Drivers of Sexual Inactivity Among Women Living with HIV and AIDS: Findings of the GENIH Study in São Paulo, Brazil
The advances on HIV/AIDS diagnosis and treatment have enabled people living with HIV/AIDS (PLHA) better quality of life. However, the persistence of HIV-related stigma and discrimination, and the risks triggered by HIV disclosure, may be a barrier to the sexual exercise of PLHA. We investigated the prevalence of sexual inactivity and the reasons given for it among a representative sample of women of reproductive age living with HIV/AIDS (WLWHA) in the municipality of São Paulo, Brazil. We surveyed 918 WLWHA with probability proportional to average number of visits in each of the 18 referral HIV/AIDS services. Sexual inactivity was defined as not having had vaginal sexual intercourse in the year prior to research. Statistical modeling of the factors associated with sexual inactivity was carried out by way of bivariate and multivariate analysis. In all, 22.2% (n = 200) of the women did not have sexual relations in the year prior to the interview. The majority reported a reduction in desire (64.5%) and sexual activity (68%). Among the women not in a relationship, the predictors of sexual inactivity were: being older (35–49) (ORa = 2.25); not being Catholic (ORa = 2.91); having kept the diagnosis secret from their partner (ORa = 2.45); having had up to five sexual partners throughout life (ORa = 3.81). The diagnosis of HIV seems to have more of an effect on the desire for and frequency of sexual activity than on its interruption. Sexual inactivity was influenced by the stigma of HIV/AIDS, by age, and by moral-religious values.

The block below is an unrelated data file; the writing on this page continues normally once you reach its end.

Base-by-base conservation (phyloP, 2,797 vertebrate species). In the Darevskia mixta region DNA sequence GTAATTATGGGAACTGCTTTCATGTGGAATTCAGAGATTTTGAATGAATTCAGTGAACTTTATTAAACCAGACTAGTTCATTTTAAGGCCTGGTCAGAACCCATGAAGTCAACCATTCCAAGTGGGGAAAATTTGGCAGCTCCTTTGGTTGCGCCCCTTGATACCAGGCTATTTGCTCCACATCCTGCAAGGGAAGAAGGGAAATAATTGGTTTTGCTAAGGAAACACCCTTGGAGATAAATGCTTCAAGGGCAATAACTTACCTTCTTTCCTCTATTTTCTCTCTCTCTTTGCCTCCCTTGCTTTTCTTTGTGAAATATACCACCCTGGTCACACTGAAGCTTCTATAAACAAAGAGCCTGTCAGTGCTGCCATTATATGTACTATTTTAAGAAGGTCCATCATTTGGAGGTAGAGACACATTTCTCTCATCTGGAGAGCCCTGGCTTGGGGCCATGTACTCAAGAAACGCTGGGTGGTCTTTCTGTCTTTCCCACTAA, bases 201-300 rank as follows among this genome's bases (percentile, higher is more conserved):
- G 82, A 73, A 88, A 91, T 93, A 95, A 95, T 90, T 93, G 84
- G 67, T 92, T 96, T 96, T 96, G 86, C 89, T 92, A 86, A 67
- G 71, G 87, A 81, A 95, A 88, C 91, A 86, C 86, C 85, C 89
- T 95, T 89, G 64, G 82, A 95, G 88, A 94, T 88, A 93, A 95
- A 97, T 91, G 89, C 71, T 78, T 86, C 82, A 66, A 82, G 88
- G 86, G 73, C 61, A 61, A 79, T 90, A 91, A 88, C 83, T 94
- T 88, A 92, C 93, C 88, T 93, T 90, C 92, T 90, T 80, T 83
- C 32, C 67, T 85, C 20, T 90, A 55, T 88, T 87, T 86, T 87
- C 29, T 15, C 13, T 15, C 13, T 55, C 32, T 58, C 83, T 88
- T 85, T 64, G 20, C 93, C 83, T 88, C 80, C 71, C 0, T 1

KeywordsSexuality Women HIV Sexual rights
This study was funded by São Paulo Research Foundation (# 2012/25239-3), Pan-American Health Organization (#BR_LOA_1200041; # BR_LOA_1200124) and Brazilian Council for Scientific and Technological Development (#471892/2011-4; #478296/2012-6).
AAP participated in the design and implementation of the GENIH study, and all of the stages of development of this article. RB coordinated the GENIH study and participated in the article’s revision. SM and WV participated in the conceptualization of the article and its revision. SB participated in the statistical analysis and revision of the article.
Compliance with Ethical Standards
Conflict of interest
The authors declare that they have no conflict of interest.
All procedures performed in studies involving human participants were in accordance with the ethical standards of the institutional and/or national research committee and with the 1964 Declaration of Helsinki and its later amendments or comparable ethical standards. The study was submitted and approved by four different research ethics committees: The Research Ethics Committee of the Center for Referrals and Training in STDs/AIDS of the Secretary of the Health of the State of São Paulo (# 022/2011); The Research Ethics Committee of the Emílio Ribas Institute of Infectology (#11712112.6.0000.5375); The Research Ethics Committee of the Secretary of Health of the City of São Paulo (# 0043;12); and the Research Ethics Committee of the Federal University of São Paulo (#11712112.6.0000.5375).
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